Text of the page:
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Special Review: “Daredevil” / “Daredevil: Director’s Cut” – Blind Judgment

September 4, 2013 3 comments
DaredevilDirected by: Mark Steven Johnson
Produced by: Avi Arad, Gary Foster, Arnon Milchan
Written by: Mark Steven Johnson
Edited by: Armen Minasian, Dennis Virkler
Cinematography by: Ericson Core
Music by: Graeme Revell
Starring: Ben Affleck, Jennifer Garner, Colin Farrell, Michael Clarke Duncan, Jon Favreau, Joe Pantoliano, Leland Orser, Erick Avari, Derrick O’Connor, David Keith, Scott Terra, Coolio
Based on characters created by Stan Lee, Bill Everett, Frank Miller, Marv Wolfman, John Romita, Sr., and Jack Kirby
Year: 2003 (Director’s Cut: 2004)

 

Is it safe to come out now? … It’s been about two weeks since the news broke that Ben Affleck was playing the new Batman in the Man of Steel follow-up – a proposition that would seem to suggest that, yes, he would also be playing him in future films, as well, both standalone and, more significantly, together with other heroes in a Justice League film. At the time the news broke, I had been taking a nap after a long, hard day’s work and saw that a friend on Facebook had posted about it. Facebook being what it is, I had to check for myself for confirmation before I fully bought in. Sure enough, this was true. And the internet was not happy – at all. Any goodwill (…pun?) that the actor had earned as a director seemingly went out the window as everyone started reminding everyone else that he was once in movies like Armageddon, Surviving Christmas, and – more damningly – Gigli, the infamously awful Bennifer rom-com that was more known for its awful script and Jennifer Lopez’s turkey impression than it was for being a competently made film. That’s not exactly the makings a prestigious career. Read more…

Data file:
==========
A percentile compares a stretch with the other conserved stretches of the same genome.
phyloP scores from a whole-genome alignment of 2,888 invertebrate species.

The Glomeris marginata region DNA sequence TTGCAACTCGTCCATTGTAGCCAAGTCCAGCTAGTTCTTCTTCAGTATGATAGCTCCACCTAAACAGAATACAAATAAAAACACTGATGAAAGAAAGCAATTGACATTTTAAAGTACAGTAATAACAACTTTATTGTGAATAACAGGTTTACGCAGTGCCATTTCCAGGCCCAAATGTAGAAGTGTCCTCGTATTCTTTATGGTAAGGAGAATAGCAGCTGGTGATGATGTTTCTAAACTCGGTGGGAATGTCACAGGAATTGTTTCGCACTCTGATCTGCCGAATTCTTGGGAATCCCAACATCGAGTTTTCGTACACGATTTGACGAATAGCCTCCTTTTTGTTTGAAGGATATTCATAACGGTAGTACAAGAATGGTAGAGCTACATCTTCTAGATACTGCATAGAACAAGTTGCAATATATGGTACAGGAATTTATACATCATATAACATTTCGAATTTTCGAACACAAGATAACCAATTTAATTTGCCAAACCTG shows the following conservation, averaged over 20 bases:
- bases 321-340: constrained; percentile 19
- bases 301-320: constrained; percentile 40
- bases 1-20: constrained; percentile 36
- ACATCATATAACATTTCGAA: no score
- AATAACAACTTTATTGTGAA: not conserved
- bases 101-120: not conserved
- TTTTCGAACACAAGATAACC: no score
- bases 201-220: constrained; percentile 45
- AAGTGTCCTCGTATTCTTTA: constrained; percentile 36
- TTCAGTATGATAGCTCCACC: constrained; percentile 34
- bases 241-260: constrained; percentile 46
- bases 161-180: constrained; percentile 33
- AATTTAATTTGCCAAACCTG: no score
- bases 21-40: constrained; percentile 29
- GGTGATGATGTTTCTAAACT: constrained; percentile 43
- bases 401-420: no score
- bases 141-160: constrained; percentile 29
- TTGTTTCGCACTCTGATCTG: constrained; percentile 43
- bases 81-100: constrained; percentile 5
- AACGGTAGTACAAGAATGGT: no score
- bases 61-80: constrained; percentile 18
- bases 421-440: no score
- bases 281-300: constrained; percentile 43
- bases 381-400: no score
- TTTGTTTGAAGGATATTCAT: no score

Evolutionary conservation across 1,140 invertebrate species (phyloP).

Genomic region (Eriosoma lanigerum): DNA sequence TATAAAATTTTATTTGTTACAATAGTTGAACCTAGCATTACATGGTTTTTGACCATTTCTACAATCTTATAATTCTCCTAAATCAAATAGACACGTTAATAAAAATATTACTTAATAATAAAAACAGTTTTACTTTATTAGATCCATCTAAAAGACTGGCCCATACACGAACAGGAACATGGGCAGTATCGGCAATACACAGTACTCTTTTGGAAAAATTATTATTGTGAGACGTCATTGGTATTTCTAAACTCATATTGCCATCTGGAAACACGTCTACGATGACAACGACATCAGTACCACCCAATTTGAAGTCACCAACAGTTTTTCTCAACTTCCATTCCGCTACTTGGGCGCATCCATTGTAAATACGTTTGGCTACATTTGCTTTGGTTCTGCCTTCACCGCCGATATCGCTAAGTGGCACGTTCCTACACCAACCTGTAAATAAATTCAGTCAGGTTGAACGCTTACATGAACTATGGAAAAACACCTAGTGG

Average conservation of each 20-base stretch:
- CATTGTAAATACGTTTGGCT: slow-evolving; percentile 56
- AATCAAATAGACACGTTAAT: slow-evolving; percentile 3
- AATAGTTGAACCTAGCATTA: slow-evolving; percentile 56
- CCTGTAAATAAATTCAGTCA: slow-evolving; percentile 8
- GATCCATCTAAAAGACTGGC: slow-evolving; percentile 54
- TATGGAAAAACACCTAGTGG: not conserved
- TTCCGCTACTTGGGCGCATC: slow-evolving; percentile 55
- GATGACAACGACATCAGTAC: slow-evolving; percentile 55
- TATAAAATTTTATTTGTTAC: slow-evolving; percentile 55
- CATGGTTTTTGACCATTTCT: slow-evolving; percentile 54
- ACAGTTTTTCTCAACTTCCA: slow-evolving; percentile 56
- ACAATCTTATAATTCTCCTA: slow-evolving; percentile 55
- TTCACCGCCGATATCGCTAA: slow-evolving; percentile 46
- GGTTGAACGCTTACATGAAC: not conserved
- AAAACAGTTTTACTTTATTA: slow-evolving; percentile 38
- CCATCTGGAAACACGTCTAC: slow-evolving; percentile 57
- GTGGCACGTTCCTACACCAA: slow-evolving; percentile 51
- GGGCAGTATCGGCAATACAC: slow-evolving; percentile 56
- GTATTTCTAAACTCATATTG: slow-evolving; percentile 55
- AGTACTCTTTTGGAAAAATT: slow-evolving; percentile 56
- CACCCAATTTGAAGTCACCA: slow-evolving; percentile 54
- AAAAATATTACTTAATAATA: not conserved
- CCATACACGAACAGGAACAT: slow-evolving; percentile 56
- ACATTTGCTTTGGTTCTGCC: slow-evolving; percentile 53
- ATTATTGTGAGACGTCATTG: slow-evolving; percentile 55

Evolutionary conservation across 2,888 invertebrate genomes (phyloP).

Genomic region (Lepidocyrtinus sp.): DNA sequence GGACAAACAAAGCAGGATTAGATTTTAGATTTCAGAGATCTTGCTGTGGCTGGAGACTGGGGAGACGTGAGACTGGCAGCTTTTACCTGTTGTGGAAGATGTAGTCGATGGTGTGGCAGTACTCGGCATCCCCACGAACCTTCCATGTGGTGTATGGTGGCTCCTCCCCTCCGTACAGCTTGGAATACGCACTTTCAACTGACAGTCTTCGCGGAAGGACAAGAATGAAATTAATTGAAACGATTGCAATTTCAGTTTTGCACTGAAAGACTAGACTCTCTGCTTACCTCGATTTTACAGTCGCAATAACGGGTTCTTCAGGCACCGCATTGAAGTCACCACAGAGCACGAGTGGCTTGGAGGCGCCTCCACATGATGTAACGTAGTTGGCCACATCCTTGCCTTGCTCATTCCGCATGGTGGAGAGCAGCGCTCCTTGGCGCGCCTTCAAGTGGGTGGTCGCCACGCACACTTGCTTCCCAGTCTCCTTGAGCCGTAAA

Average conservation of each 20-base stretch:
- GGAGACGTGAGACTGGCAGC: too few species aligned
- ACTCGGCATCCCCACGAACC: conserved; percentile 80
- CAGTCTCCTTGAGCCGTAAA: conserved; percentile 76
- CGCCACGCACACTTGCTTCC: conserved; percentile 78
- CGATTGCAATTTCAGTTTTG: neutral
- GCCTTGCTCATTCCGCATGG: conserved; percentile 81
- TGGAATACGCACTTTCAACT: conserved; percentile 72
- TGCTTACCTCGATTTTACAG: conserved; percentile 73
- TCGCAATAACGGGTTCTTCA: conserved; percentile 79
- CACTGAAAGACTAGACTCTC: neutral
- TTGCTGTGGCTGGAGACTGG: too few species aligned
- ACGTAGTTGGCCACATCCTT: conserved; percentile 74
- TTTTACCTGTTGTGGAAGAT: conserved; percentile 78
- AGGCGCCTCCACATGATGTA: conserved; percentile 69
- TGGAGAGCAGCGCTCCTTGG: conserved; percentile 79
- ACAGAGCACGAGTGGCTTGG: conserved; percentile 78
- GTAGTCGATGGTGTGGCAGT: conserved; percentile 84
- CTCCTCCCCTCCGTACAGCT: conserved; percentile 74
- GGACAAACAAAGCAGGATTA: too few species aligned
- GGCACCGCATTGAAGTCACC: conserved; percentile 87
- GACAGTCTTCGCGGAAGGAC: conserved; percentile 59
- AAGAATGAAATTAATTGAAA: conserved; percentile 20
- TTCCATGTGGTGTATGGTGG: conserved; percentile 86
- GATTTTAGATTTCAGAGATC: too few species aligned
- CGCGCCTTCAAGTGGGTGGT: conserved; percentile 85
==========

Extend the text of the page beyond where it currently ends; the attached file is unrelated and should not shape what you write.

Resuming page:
2011 in Review: The Top 5 Worst Films I Saw

January 17, 2012 5 comments

Some would say that 2011 as a very disappointing year for film. While there were definitely fewer films that I wanted to see this past year than in years past, or at least ones that I was totally looking forward to, there was hardly a shortage of films that I did see and love, all the same.

But before I get to those films, we do have some filth to get out of the way, first. Though I try to avoid them at all costs, sometimes a bad film is just too hard to avoid, whether it’s because I saw them out of obligation to someone else or, as is the case with many of the films I saw this past year, I developed a case of morbid curiosity. Sometimes it paid off. Sometimes it didn’t. And while there were some films I did see from the past year were truly very poor ones, there were some that were just downright disappointments, too.

I’ve already gone through and told you about the films that I liked, and I already have a list of my favorite films of 2011 coming to you, as well, but before we do that, let’s get this out of the way, first.

Here is a definitive list of the Top 5 Worst Films I saw from 2011 that I did see, in ascending order from bad to worse to just absolutely awful…

5.  Gnomeo & Juliet (February 11)

As if this story weren’t retold enough, here comes Canadian animation studio Arc Productions’ gimmicky little collaboration with Disney, a comedic and decidedly un-tragic retelling of Shakespeare’s Romeo and Juliet. Honestly, it’s not a horrendous film and likely wouldn’t have made this list had I seen some of the more horrible-looking films this past year that I managed to avoid (which is why it’s at the bottom of this list); but Gnomeo & Juliet‘s biggest failing isn’t that it’s awful, but that it’s like that friend who cracks all those corny jokes all the time, who gets everyone laughing but only because, you know, they’re friendly enough and generally nice to have around, but you really can’t bear to hurt their feelings and tell them that they’re not as clever as they think. The title, though, should give you an idea of what kind of humor lies within the film — puns aplenty and a smearing of self-aware sensibility so heavy that you’d think the animators kind of knew they were making a rather bland film and decided to compensate for it. Read more…

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